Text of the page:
Pour in the sugar. If you have a hydrometer use it to check the specific gravity (sugar content) although you already know this more or less since the ingredients for this brew are so simple. Mine was S.G.=1.035 which will give an alcohol strength of about 4.3% when done. More sugar = more alcohol.

Now you can either add the yeast to the bucket or preferably make a yeast starter (see yeast packet) and add that.

Ferment for about a week or until fermentation has stopped (no more bubbles rising to top) with a lid loosely covering bucket.

That’s it for the brewing at minimal cost. The sugar costs around 50p, the rest is minimal and you end up with up to 14 half litre bottles.

Bottling: first sterilise the bottles. Next you’ll want to prime them for some fizz. This is simply adding a small amount of sugar so that fermentation restarts in the bottle building up a little carbon dioxide gas.

Need to be careful here not to over do it as you’ll end up with exploding glass.

Add about a teaspoon (5ml) per litre either to each bottle or as an equivalent amount to the whole batch before syphoning into bottles.

Glass bottles now need to be sealed using a metal crown (cap) or using the swing tops.

Using plastic bottles for your first brew can be wise as you can squeeze the bottle every so often to get an idea of pressure build up.  If you made a mistake you can unscrew the cap slightly to let gas escape. Not ideal but a safe bet for beginners.

I made this a couple of years back using autumn roots which are usually recommended but couldn’t wait this season so the current brew is a Spring batch.


Guardian Travel Photo Finalist


Posted by admin | Posted in Competition, Guardian, Photography, Travel, Uncategorized, Weather | Posted on 04-05-2011

I made it as a finalist in the BeenThere monthly travel photo comp for April 2011.

The theme was Weather and, although I didn’t win, the winner and runner-ups were worthy victors.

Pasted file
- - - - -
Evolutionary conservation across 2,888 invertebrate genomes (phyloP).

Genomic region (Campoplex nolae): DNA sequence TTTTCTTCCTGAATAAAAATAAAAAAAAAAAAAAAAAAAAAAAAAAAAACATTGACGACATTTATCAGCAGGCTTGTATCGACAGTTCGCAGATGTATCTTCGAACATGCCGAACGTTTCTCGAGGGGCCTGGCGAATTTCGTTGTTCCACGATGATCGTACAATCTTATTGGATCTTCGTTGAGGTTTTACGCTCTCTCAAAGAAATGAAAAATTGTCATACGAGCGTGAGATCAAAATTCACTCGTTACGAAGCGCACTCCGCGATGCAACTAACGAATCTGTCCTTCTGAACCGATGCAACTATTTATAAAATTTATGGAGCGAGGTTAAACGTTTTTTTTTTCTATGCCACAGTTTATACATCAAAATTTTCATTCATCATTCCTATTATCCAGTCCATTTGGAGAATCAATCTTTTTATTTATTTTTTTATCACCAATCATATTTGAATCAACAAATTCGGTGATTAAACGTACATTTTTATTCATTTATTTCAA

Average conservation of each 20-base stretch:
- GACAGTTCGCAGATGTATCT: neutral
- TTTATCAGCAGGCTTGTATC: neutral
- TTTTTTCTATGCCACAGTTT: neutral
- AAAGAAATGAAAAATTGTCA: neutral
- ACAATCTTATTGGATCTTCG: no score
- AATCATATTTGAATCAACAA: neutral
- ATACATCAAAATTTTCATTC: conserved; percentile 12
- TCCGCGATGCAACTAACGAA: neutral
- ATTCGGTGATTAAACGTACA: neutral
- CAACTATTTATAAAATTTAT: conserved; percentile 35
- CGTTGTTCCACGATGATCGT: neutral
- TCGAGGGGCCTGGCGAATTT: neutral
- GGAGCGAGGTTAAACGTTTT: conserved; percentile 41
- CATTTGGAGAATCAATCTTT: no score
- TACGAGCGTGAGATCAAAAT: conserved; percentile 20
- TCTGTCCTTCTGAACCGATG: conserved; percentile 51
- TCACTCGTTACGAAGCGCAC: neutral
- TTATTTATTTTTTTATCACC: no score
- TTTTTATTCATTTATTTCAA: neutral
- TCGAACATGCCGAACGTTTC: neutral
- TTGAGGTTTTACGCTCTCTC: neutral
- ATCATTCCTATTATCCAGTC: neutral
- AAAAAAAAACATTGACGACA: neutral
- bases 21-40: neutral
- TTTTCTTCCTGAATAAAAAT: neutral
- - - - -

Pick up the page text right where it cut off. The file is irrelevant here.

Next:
My entry is below:

Weather - Guardian Travel Photo Comp

The photo also appears in my photo galleries at Buggslife Photography.

Quote of the Day (QotD)


Posted by admin | Posted in Language | Posted on 19-04-2011

I’ve added the little Quote of the Day widget to the top right of this blog – I type up a growing set of chosen quotes, ones that ring true to me, which are then picked out at random when the blog is loaded.  Here are the newest ones:

  1. “True friendship withstands time, distance and silence…” by a character (Ivan Radovic) from the novel ‘Portrait in Sepia’ by Isabel Allende.
  2. “Learning another language means getting an additional soul” by Madame de Stael.
  3. “There is in fact no such thing as art for art’s sake, art that stands above classes, art that is detached from or independent of politics. Proletarian literature and art are part of the whole proletarian revolutionary cause.” by Mao Zedong.
  4. “Study nature, not books.” by Louis Agassiz.
  5. “To expect the world to receive a new truth, or even an old truth, without challenging it, is to look for one of those miracles which do not occur.” by Alfred Russel Wallac.

Geek note:  this site uses the nice widget called XmasB Quotes.

Rhubarb Wine


Posted by admin | Posted in Drink, Foraging, Fruit, Homebrew, Wine | Posted on 14-04-2011

A genuine classic.

This was started during my early days of homebrew adventures and provided a strong motivation to keep going.

It is made from organic ingredients:

  • Rhubarb
  • Damson Plums
  • Lemon Juice.

The Rhubarb was grown in my own garden and the plums were local.  A lot of love and care went into this early wine and, luckily, it paid dividends.

With a pale, clear pink colour and an ever so smooth taste this country wine is a tad too easy to drink at 10.3 % vol.  Indeed in the early days many a bottle was finished before a secret stock was hidden away for future generations.  This stock is now back and ready for a lucky few…